Post War
Newcastle Riders
 

1945 to 1951 Part 1

 
 

Syd Littlewood     Charlie Spinks     Norman Evans     Rol & Maurice Stobbart     Ken Le Breton    Johnny Hunt

 
 
Track action started up again on Tyneside after the war but only at Brough Park.  The Whitley Bay and Gosforth Speedways were by now nothing more than fading memories.  Johnnie Hoskins reopened Brough in 1945 and the track operated under an open license.  League racing returned from 1946.
I confess to not knowing much about many of the 40's and 50's Newcastle riders, because I did not start supporting as a young lad until 1961.  I am unearthing bits of information and an odd picture here and there so rest assured this site will be constantly updated until I decide to get out more!
 

My uncle, George Ince has come to the rescue and supplied the site with a number of his pictures and memories of this period, Thanks Georgie!

 

 
 
Newcastle "Harts"
Cycle Speedway Team
 
Picture courtesy of Georgie Ince
 
Could this be the first Cycle Speedway Team in Newcastle? This is the Harts Cycle Speedway Team from the 1940's.  Left to Right: unknown, Billy Miller, Billy Bird, with my uncle George Ince in the middle.  Anyone recognise any of the  lads faces? 
Jim "Nosey" Parker has been in touch That's Jim in the white Jersey. he says George Moody is the first on the left, He became a Jeweller and lives in Felixstowe, The little one in front is Alex Temple who emigrated to South Africa.  Far right is B Gill
 

 
 
"My Uncle"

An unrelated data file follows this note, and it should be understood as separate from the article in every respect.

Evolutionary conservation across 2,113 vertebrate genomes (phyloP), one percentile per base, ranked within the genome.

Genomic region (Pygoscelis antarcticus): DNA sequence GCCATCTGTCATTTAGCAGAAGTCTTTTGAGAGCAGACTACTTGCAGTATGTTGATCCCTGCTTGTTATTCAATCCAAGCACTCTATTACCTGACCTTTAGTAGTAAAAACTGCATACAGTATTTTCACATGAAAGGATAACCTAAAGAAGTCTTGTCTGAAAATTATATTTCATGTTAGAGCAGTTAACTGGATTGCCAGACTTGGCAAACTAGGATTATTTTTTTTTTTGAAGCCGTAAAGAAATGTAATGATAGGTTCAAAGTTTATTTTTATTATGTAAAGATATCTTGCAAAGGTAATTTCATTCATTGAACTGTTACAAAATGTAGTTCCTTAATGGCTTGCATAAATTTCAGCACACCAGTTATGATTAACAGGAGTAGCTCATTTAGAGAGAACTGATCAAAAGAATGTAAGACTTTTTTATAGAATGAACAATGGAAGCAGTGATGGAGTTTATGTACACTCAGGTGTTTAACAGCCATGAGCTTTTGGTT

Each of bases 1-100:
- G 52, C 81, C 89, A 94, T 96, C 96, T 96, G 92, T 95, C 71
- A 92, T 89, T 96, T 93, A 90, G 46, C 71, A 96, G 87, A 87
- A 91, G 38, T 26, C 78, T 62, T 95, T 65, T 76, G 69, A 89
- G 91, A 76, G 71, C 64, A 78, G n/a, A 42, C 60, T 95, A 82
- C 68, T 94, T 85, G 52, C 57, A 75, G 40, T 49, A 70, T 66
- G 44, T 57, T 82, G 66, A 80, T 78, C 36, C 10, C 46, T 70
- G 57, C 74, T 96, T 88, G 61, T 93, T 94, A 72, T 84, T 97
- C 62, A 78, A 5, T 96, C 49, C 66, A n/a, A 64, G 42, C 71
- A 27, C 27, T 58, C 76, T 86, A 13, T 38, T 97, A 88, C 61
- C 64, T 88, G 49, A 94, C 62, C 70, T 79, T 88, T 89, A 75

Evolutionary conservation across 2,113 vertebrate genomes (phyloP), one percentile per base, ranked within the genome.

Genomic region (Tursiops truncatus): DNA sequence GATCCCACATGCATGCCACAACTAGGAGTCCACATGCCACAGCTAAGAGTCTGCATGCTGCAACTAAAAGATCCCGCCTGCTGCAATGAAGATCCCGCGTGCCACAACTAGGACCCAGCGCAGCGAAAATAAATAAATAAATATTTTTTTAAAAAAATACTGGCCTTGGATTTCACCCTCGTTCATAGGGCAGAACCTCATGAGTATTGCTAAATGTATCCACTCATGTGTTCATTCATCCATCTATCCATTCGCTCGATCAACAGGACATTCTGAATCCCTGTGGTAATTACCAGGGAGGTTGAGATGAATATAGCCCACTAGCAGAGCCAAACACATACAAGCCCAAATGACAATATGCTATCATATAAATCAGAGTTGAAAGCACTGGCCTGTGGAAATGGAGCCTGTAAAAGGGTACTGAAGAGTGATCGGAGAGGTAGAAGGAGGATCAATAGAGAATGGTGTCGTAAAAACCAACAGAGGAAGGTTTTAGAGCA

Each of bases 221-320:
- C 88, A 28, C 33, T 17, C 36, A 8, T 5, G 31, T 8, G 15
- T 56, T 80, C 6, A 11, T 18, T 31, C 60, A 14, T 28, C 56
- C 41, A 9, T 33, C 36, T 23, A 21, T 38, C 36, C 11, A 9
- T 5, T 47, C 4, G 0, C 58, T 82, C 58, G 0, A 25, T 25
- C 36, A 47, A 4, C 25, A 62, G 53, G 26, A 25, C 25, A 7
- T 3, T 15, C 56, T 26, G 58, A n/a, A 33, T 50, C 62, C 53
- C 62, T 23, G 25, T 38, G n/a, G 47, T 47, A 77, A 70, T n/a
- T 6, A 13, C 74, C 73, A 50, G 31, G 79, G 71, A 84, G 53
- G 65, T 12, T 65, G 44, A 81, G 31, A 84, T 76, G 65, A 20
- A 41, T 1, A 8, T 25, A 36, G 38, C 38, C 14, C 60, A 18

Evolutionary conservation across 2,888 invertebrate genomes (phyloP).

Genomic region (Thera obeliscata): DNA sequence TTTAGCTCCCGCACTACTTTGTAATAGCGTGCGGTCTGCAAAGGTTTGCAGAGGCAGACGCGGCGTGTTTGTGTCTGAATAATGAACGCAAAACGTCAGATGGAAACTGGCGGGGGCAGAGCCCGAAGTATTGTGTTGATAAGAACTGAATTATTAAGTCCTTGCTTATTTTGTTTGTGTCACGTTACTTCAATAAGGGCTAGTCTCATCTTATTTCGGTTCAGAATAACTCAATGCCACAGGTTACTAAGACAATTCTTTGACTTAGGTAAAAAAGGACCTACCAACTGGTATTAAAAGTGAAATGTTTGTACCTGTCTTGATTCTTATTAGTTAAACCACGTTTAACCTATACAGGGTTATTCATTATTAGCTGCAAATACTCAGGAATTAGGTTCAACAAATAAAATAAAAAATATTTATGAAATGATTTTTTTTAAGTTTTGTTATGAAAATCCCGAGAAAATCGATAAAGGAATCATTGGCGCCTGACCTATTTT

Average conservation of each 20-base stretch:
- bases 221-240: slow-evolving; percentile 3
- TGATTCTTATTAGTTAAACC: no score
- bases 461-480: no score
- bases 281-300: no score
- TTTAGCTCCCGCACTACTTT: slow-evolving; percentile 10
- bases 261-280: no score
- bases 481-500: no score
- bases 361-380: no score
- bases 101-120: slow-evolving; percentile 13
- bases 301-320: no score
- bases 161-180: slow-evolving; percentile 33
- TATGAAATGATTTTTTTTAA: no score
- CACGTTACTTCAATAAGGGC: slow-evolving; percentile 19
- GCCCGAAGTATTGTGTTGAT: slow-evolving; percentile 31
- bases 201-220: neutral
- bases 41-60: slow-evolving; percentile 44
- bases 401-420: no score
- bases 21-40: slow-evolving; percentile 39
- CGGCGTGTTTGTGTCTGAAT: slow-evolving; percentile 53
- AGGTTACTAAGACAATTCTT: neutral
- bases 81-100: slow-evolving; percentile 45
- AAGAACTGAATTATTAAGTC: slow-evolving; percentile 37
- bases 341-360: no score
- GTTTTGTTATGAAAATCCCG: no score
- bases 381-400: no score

George Ince's Photos
 
Uncle Georgie was handy with a camera and took the following shots himself
 
 
 
The two pictures above, are from Brough Park pits 1946. Above left Jeff Lloyd and the Newcastle Captain Norman Evans is above right. Another shot of Norman Evans below left, trademark cigarette in mouth and the picture at bottom right shows a massive crowd all the way around the stadium.
 
 
   
1940's and 50's riders apparently turned up for meetings in suits, white shirts and ties and long raincoats, so these pitside shots make identification of the riders difficult. They all look like promoters!
 
 
   
Australian Ron Johnson above left.  American Wilbur Lamoreaux above right.  Bottom left: Aussie Syd Littlewood and bottom right Canadian Eric Chitty: 
 
 
 
 
 
Above left: Newcastle Promoter John S Hoskins (light coloured suit) and rider Wilf Jay.  Above right not able to put names to all four but second from left is Oliver Hart and the guy with back to camera is Alec Grant.
 

 
 
American Wilbur Lamoreaux With Fans,
Billy Smith (Left) &
Jim Parker
 
 

 Both lads are sporting speedway lapel badges and all three look like they have Brylcremed their hair.  The photo was sent in by "young" Jim now 75.  It would be great to hear from Billy Smith

 
Jim Parker says: Hi John I haven't visited the site for a while...so much new stuff...wonderful memories poured back tonight...many thanks for all your efforts.....for the record...it was Johnny Hunt always...I never knew him to use Jacky as a first name...I was so involved with him spending time in the Brough Park garages  helping to clean his leathers and his bike...I remember the crash he had and the injuries he suffered....his arm was in a support for a long time.....Ern Brecknell was also well known to me...he lodged with a Mrs Rogerson in Grace Street which was next to Brough Park....you mention attendances.....Gala night was very special once a year event...it was ticket only evening....because people turned up without a ticket  one year I was given satchell and sent to  stand outside the Grace Street entrance taking money for tickets....I handed over a bulging bag of money to a Miss McQueen...who ran the office for Johnny Hoskins......I was often in the Kiosks around Brough Parks selling programmes, badges and bars and photos of the team.......dear oh dear....my wasted youth....if your uncle,George Ince, is still going strong....give him my regards...Jim Parker
 

 
Johnny Hunt aka
Jack/Jackie Hunt

 
Courtesy of Bob Andrews 
 
 

Johnny Hunt being presented with a shield in Lower Hutt, New Zealand.  Jack/Johnny Hunt rode for Newcastle Diamonds in 1947. He is frequently called Jack, Jackie, John or Johnny.  His family know him as Johnny so I will try to call him that too.